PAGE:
I agree. All I can do is refer you to cognitive science. A good start might be an old tried-and-true:
The Origin of Consciousness in the Breakdown of the Bicameral Mind, by Julian Jaynes. Most any good used bookstore will have a dusty copy somewhere. (By the way, that’s the title—not the first chapter.)
Anyway, Jaynes uses writings of Homer (who some call the first lasting writer of fiction) to examine ways that people have developed from unquestioning followers to something more rational. (I’m not going to call any modern human completely rational.)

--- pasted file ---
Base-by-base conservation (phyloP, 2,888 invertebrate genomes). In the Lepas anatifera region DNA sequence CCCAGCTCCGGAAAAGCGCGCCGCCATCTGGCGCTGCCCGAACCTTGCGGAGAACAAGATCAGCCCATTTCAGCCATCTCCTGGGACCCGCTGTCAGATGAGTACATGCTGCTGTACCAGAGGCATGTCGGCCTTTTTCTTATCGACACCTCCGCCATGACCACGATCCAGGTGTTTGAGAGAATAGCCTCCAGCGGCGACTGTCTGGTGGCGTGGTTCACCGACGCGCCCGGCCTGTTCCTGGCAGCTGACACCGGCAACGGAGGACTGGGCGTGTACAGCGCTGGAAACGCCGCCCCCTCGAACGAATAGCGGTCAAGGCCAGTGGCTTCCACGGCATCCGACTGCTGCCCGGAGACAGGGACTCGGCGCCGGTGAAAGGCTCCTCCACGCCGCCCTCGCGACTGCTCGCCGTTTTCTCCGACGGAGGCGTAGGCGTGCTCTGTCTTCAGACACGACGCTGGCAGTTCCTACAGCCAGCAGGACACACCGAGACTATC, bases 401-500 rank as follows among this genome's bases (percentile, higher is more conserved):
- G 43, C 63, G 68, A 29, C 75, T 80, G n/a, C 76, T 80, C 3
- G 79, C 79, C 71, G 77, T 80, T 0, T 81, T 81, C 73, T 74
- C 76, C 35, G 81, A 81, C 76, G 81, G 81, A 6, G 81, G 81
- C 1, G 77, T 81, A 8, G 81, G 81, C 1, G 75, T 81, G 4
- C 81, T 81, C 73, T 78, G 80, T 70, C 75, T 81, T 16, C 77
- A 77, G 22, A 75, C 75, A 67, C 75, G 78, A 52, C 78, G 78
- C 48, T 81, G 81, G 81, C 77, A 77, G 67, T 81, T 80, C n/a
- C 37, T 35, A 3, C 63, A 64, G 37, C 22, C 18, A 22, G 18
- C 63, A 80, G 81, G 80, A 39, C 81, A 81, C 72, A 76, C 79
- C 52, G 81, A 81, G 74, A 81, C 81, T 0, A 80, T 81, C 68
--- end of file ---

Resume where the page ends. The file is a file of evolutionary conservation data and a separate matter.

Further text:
My point is that our brains were apparently put together in ways that allowed much cognitive dissonance. We retain some of the skill of being able to ignore validity while repeating senseless mantras over and over in our heads.
Sorry if I’m mangling Jaynes’ points, but that’s my very abbreviated take on him.